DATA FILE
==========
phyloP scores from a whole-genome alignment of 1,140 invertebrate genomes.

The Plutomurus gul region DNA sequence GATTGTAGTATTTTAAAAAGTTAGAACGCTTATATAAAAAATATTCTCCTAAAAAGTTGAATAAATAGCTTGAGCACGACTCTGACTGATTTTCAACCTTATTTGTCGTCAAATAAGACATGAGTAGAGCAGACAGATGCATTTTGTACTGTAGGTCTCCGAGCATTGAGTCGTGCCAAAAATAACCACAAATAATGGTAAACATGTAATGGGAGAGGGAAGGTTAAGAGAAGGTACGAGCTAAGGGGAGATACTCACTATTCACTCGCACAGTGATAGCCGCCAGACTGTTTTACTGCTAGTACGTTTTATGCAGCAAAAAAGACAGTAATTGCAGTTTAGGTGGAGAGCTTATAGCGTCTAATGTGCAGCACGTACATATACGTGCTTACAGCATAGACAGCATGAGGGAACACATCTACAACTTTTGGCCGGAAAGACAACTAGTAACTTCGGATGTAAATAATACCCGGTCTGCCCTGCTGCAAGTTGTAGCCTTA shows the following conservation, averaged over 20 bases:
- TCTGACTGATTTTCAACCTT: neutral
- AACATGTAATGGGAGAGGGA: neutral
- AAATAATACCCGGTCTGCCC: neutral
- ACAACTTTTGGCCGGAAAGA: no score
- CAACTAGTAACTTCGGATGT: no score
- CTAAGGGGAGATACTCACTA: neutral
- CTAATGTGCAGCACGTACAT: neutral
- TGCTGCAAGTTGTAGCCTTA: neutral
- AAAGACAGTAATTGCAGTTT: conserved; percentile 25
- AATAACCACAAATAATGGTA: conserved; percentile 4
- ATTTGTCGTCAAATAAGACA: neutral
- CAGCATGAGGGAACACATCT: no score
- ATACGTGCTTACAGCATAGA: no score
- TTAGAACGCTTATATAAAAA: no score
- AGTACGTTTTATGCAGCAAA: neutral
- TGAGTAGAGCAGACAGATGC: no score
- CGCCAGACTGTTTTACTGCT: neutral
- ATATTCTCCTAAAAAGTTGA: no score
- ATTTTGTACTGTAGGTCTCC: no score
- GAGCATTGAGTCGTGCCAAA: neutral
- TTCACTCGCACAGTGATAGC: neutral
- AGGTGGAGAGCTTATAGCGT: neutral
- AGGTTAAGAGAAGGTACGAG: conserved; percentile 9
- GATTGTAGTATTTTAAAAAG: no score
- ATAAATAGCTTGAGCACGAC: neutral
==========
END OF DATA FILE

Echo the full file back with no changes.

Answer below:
phyloP scores from a whole-genome alignment of 1,140 invertebrate genomes.

The Plutomurus gul region DNA sequence GATTGTAGTATTTTAAAAAGTTAGAACGCTTATATAAAAAATATTCTCCTAAAAAGTTGAATAAATAGCTTGAGCACGACTCTGACTGATTTTCAACCTTATTTGTCGTCAAATAAGACATGAGTAGAGCAGACAGATGCATTTTGTACTGTAGGTCTCCGAGCATTGAGTCGTGCCAAAAATAACCACAAATAATGGTAAACATGTAATGGGAGAGGGAAGGTTAAGAGAAGGTACGAGCTAAGGGGAGATACTCACTATTCACTCGCACAGTGATAGCCGCCAGACTGTTTTACTGCTAGTACGTTTTATGCAGCAAAAAAGACAGTAATTGCAGTTTAGGTGGAGAGCTTATAGCGTCTAATGTGCAGCACGTACATATACGTGCTTACAGCATAGACAGCATGAGGGAACACATCTACAACTTTTGGCCGGAAAGACAACTAGTAACTTCGGATGTAAATAATACCCGGTCTGCCCTGCTGCAAGTTGTAGCCTTA shows the following conservation, averaged over 20 bases:
- TCTGACTGATTTTCAACCTT: neutral
- AACATGTAATGGGAGAGGGA: neutral
- AAATAATACCCGGTCTGCCC: neutral
- ACAACTTTTGGCCGGAAAGA: no score
- CAACTAGTAACTTCGGATGT: no score
- CTAAGGGGAGATACTCACTA: neutral
- CTAATGTGCAGCACGTACAT: neutral
- TGCTGCAAGTTGTAGCCTTA: neutral
- AAAGACAGTAATTGCAGTTT: conserved; percentile 25
- AATAACCACAAATAATGGTA: conserved; percentile 4
- ATTTGTCGTCAAATAAGACA: neutral
- CAGCATGAGGGAACACATCT: no score
- ATACGTGCTTACAGCATAGA: no score
- TTAGAACGCTTATATAAAAA: no score
- AGTACGTTTTATGCAGCAAA: neutral
- TGAGTAGAGCAGACAGATGC: no score
- CGCCAGACTGTTTTACTGCT: neutral
- ATATTCTCCTAAAAAGTTGA: no score
- ATTTTGTACTGTAGGTCTCC: no score
- GAGCATTGAGTCGTGCCAAA: neutral
- TTCACTCGCACAGTGATAGC: neutral
- AGGTGGAGAGCTTATAGCGT: neutral
- AGGTTAAGAGAAGGTACGAG: conserved; percentile 9
- GATTGTAGTATTTTAAAAAG: no score
- ATAAATAGCTTGAGCACGAC: neutral